African clean energy pioneers lead the way at Kigali energy conference
An impressive new wave of African climate innovators are on display at the Humanitarian Energy Conference (HEC) 2022 today, ahead of the Sustainable Energy for All Forum opening this week in Kigali, Rwanda.
Eight African low-carbon companies are among eleven organizations around the world showing how clean energy can boost entrepreneurship and inclusive development, while tackling the climate crisis and creating opportunity even in the most remote communities. more marginalized.
The shortlisted organizations for the prestigious 2022 Ashden International Awards, now in their 21st year, hail from Kenya, Togo, Zimbabwe, Malawi and Uganda.
Initiatives range from solar-powered centers where refugees can start businesses in Uganda, to pay-as-you-go cold stores for smallholder farmers in Kenya, to training programs helping women start energy businesses own and quarries in Togo.
Each is a thriving example of the innovation needed to drive rapid decarbonization, meet national climate goals and create sustainable local job opportunities. All identified organizations train a new green workforce.
The organisations, chosen to access the final stages of the Awards by international panels of low-carbon experts, have demonstrated their performance either in boosting agriculture, or in access to energy in a humanitarian environment, or in energy access skills.
Ashden’s analysis of 148 international award nominees reveals effective public-private collaboration; community ownership and involvement; and enabling access to markets and finance, hallmarks of pioneering work.
Harriet Lamb, CEO of Ashden, said: “Boosting economies and increasing people’s incomes are just two of the many reasons to invest in energy access. But with 940 million people globally and an estimated 570 million people in Africa living without electricity, there is clearly insufficient support for frontline innovators. A shortage of skills and training is one of the biggest barriers to progress, alongside a lack of funding for frontline innovators.
In sub-Saharan Africa, the number of people without access to electricity increased in 2020 for the first time since 2013 (both statistics OUCH). A dearth of practical and effective training in the clean energy sector is a key factor in this, says Lamb.
“A new global push for low-carbon energy access is urgently needed and African innovators have shown exemplary leadership in this global challenge. Ashden, along with partners in Africa, is calling for the COP27 climate talks in November in Egypt to focus on improving access to energy. Many of these organizations show exactly how this can be done – and how, with the right support, they could go much further.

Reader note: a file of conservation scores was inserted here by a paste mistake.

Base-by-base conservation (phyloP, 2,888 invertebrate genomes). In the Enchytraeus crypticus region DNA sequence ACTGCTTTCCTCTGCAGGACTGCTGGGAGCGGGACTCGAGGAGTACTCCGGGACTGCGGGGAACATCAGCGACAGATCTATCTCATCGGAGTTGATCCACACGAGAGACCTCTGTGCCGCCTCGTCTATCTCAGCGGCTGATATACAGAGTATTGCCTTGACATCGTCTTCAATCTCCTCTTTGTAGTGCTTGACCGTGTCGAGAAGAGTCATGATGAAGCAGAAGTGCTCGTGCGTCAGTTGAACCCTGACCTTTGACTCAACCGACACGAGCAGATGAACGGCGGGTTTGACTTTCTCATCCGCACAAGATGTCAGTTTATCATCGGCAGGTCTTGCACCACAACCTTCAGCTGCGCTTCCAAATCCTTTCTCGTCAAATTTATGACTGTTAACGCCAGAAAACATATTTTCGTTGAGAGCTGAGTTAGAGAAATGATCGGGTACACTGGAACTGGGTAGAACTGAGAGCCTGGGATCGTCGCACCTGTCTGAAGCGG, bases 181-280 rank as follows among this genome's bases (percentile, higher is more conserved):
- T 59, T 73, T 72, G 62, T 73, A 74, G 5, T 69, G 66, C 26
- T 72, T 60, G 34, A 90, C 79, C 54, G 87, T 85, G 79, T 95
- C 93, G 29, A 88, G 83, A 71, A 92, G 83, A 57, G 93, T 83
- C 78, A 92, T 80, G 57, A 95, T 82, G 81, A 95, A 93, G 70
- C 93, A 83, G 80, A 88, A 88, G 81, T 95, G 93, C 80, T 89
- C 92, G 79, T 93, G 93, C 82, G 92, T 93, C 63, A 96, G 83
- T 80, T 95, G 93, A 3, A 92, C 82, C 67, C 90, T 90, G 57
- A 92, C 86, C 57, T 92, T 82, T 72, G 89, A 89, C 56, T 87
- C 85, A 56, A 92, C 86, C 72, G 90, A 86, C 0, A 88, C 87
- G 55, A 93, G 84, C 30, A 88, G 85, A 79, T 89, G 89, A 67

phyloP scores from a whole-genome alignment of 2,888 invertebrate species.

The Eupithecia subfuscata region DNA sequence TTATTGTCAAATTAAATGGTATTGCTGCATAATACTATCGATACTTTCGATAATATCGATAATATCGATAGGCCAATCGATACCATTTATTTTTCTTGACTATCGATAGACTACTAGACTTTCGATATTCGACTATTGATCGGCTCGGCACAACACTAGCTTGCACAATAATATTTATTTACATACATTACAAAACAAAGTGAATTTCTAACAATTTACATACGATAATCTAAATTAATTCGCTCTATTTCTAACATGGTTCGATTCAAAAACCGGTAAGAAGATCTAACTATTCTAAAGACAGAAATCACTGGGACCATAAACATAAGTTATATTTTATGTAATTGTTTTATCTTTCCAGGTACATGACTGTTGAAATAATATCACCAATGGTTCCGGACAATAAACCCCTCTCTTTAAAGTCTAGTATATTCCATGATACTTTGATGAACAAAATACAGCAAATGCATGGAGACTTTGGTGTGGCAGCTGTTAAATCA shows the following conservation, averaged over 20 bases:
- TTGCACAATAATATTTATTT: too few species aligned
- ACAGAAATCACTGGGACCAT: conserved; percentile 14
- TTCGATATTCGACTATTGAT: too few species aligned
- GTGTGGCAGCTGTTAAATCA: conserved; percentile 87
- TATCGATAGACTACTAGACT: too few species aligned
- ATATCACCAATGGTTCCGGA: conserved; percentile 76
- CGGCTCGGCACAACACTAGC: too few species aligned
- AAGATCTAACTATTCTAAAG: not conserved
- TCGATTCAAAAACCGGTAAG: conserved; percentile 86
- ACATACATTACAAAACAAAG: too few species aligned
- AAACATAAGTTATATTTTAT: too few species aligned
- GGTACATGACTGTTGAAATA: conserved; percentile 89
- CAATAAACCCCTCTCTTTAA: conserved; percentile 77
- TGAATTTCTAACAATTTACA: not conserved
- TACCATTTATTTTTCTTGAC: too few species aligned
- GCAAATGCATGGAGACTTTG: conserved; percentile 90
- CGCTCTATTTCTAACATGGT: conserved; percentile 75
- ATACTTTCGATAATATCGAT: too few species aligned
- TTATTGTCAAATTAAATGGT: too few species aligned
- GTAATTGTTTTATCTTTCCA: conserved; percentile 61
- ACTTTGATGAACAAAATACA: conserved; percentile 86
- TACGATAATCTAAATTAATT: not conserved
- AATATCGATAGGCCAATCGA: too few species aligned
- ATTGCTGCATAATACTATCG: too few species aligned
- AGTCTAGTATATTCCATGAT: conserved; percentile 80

“Universal access to clean and affordable energy is fundamental to climate justice. Donors and policymakers must act now to ensure funds are channeled to energy access projects.
Shortlisted organizations for the international categories of the Ashden Awards also came from India and Turkey. Ashden also organizes three awards focused on climate innovation in the UK. The international winners of the 2022 Ashden Prize will be announced in Nairobi in October.
Winners receive grants and business support, while all shortlisted organizations receive publicity and connection to investment and partnership opportunities.
Pioneering organizations shortlisted for 2022 Ashden Awards
Ashden Prize for Empowering Refugee Livelihoods (Kenya, Uganda, Turkey)
Kakuma Ventures, Kenya
Creating clean energy, internet connections and new jobs for residents of refugee camps
Power Trust Uganda
Solar-powered business centers energize refugee entrepreneurs
IMECE Initiative (Imece Insiyatifi Center), Turkey
Training refugee women in Turkey for a future as solar engineers
Ashden Award for Energizing Agriculture (Uganda, Kenya, 2 India)
Mandulis Energy, Uganda
Turning agricultural waste into electricity and clean cooking fuels and organic biofertilizers – the circular economy in action
Sustainable cold storage for smallholders, with support to get produce to market.
Collectives Initiative for Integrated Livelihoods India
Community-run production centers in the tribal areas of India.
Oorja Development Solutions, India
Provide farmers with paid irrigation, milling and cooling.
Ashden Award for Energy Access Skills (Uganda, Malawi, Zimbabwe, Togo)
Training in microfinance and micro-enterprises for productive uses of energy helps communities earn more money and helps rural energy businesses be more financially viable through increased sales.
Community Energy Malawi
A rural mini-network creates training opportunities for local people, supported by academic partners inside and outside the country.
Zonal energy, Zimbabwe
Solar sector training for rural youth, working with colleges and NGOs, alongside job connections.
Energy generation, To go
A groundbreaking entrepreneurship training center empowering entrepreneurs to create solutions for Africans by Africans – creating opportunities for women.
Since their launch in 2001, the annual Ashden Awards have boosted 245 outstanding organizations in the UK and around the world.
Check out past Ashden winners